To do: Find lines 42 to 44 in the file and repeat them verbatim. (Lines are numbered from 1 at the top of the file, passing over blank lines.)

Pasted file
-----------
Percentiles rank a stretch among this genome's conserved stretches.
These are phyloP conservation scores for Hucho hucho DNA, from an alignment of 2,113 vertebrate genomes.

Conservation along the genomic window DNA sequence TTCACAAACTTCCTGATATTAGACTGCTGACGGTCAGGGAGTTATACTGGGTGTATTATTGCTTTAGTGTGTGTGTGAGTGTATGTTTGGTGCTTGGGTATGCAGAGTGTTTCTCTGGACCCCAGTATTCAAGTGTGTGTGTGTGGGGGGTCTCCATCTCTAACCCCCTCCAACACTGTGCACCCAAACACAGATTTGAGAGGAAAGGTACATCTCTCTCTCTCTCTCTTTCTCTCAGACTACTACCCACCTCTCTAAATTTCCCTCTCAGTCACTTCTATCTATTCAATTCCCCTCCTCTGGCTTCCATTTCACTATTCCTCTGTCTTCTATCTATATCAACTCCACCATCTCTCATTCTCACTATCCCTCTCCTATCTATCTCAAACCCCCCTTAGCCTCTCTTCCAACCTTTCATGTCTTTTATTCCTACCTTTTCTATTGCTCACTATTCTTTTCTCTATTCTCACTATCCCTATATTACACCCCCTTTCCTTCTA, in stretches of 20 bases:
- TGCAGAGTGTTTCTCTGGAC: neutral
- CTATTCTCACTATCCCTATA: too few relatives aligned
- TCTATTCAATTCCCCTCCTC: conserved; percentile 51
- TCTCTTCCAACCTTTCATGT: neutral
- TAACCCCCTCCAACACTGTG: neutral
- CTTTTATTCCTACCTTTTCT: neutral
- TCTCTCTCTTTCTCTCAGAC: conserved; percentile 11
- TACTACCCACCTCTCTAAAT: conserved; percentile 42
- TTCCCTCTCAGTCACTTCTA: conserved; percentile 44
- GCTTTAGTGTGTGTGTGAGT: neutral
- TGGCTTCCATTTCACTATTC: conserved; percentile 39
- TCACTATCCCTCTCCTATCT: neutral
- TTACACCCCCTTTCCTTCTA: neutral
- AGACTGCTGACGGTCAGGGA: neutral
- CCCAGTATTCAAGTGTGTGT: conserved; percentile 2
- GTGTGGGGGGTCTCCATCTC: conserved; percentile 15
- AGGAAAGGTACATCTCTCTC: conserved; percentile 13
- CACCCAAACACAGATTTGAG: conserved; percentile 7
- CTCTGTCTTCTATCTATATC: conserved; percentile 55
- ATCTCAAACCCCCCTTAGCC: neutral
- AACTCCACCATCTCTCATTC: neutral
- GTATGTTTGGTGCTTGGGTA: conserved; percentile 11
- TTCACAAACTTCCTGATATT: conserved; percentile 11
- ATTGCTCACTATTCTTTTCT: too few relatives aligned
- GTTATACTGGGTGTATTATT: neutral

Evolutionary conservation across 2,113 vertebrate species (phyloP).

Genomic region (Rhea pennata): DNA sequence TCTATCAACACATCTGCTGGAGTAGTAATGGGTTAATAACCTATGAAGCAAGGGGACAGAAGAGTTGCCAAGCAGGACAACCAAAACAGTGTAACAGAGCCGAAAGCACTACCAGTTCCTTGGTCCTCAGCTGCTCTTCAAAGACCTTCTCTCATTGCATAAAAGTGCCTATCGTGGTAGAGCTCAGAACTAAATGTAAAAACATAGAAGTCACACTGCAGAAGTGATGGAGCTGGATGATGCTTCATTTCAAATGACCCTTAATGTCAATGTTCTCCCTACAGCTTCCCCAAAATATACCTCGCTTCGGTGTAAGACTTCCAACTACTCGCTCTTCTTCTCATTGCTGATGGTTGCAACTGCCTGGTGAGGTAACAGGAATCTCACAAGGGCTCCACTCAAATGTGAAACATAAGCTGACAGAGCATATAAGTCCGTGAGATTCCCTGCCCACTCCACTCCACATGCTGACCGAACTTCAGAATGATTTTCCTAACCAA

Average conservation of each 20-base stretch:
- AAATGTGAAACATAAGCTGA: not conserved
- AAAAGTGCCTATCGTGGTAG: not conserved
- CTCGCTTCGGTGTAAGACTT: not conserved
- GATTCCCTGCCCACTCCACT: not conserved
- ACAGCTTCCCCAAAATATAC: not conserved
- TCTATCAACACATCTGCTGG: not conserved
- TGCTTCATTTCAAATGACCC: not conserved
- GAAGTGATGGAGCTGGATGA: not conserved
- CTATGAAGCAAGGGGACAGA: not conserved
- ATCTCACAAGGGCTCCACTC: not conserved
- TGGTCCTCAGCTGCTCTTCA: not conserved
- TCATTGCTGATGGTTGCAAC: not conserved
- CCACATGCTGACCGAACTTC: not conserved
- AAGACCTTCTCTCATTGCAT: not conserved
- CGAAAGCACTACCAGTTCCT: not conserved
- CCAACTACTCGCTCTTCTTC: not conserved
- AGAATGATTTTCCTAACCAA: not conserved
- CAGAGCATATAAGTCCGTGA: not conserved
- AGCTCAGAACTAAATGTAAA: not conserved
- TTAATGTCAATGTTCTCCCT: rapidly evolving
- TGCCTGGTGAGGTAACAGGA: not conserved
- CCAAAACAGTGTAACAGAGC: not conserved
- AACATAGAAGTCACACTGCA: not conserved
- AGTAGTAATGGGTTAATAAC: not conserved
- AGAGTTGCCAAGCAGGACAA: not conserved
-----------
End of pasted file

- TGGTCCTCAGCTGCTCTTCA: not conserved
- TCATTGCTGATGGTTGCAAC: not conserved
- CCACATGCTGACCGAACTTC: not conserved